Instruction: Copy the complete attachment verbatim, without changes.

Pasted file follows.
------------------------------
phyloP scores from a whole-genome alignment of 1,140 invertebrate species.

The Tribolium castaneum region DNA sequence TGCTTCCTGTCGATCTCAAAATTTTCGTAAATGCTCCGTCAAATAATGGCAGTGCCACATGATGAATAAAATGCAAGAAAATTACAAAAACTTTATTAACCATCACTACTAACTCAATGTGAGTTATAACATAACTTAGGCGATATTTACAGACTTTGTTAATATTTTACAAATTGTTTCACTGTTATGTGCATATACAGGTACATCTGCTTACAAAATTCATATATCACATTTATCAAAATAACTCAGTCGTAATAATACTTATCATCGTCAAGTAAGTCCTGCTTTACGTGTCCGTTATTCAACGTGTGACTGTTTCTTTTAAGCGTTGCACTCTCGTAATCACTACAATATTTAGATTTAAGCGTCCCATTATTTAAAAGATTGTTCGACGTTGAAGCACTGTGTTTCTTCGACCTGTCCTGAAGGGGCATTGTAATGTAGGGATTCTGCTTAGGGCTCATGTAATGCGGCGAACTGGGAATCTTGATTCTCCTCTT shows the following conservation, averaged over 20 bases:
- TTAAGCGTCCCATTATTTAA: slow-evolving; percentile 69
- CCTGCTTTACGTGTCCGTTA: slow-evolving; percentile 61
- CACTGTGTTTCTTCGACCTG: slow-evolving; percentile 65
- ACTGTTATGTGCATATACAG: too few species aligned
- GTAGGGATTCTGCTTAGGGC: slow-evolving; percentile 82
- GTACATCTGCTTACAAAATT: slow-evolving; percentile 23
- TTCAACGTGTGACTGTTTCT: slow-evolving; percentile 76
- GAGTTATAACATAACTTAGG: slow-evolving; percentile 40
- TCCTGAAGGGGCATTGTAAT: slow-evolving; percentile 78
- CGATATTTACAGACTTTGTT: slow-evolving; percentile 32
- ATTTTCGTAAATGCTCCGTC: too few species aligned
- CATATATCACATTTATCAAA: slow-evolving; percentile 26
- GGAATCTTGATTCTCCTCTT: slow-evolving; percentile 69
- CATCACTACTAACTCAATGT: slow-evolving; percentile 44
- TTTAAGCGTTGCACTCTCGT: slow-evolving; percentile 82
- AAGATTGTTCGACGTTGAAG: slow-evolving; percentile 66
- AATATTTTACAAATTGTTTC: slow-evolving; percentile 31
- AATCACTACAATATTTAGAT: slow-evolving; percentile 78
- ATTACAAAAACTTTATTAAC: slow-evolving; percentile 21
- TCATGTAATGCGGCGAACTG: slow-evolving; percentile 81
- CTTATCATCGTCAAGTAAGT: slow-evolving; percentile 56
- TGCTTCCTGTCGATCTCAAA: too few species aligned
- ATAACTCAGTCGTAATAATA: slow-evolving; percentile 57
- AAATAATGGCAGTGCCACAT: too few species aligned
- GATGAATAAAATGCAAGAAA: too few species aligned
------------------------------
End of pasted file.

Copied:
phyloP scores from a whole-genome alignment of 1,140 invertebrate species.

The Tribolium castaneum region DNA sequence TGCTTCCTGTCGATCTCAAAATTTTCGTAAATGCTCCGTCAAATAATGGCAGTGCCACATGATGAATAAAATGCAAGAAAATTACAAAAACTTTATTAACCATCACTACTAACTCAATGTGAGTTATAACATAACTTAGGCGATATTTACAGACTTTGTTAATATTTTACAAATTGTTTCACTGTTATGTGCATATACAGGTACATCTGCTTACAAAATTCATATATCACATTTATCAAAATAACTCAGTCGTAATAATACTTATCATCGTCAAGTAAGTCCTGCTTTACGTGTCCGTTATTCAACGTGTGACTGTTTCTTTTAAGCGTTGCACTCTCGTAATCACTACAATATTTAGATTTAAGCGTCCCATTATTTAAAAGATTGTTCGACGTTGAAGCACTGTGTTTCTTCGACCTGTCCTGAAGGGGCATTGTAATGTAGGGATTCTGCTTAGGGCTCATGTAATGCGGCGAACTGGGAATCTTGATTCTCCTCTT shows the following conservation, averaged over 20 bases:
- TTAAGCGTCCCATTATTTAA: slow-evolving; percentile 69
- CCTGCTTTACGTGTCCGTTA: slow-evolving; percentile 61
- CACTGTGTTTCTTCGACCTG: slow-evolving; percentile 65
- ACTGTTATGTGCATATACAG: too few species aligned
- GTAGGGATTCTGCTTAGGGC: slow-evolving; percentile 82
- GTACATCTGCTTACAAAATT: slow-evolving; percentile 23
- TTCAACGTGTGACTGTTTCT: slow-evolving; percentile 76
- GAGTTATAACATAACTTAGG: slow-evolving; percentile 40
- TCCTGAAGGGGCATTGTAAT: slow-evolving; percentile 78
- CGATATTTACAGACTTTGTT: slow-evolving; percentile 32
- ATTTTCGTAAATGCTCCGTC: too few species aligned
- CATATATCACATTTATCAAA: slow-evolving; percentile 26
- GGAATCTTGATTCTCCTCTT: slow-evolving; percentile 69
- CATCACTACTAACTCAATGT: slow-evolving; percentile 44
- TTTAAGCGTTGCACTCTCGT: slow-evolving; percentile 82
- AAGATTGTTCGACGTTGAAG: slow-evolving; percentile 66
- AATATTTTACAAATTGTTTC: slow-evolving; percentile 31
- AATCACTACAATATTTAGAT: slow-evolving; percentile 78
- ATTACAAAAACTTTATTAAC: slow-evolving; percentile 21
- TCATGTAATGCGGCGAACTG: slow-evolving; percentile 81
- CTTATCATCGTCAAGTAAGT: slow-evolving; percentile 56
- TGCTTCCTGTCGATCTCAAA: too few species aligned
- ATAACTCAGTCGTAATAATA: slow-evolving; percentile 57
- AAATAATGGCAGTGCCACAT: too few species aligned
- GATGAATAAAATGCAAGAAA: too few species aligned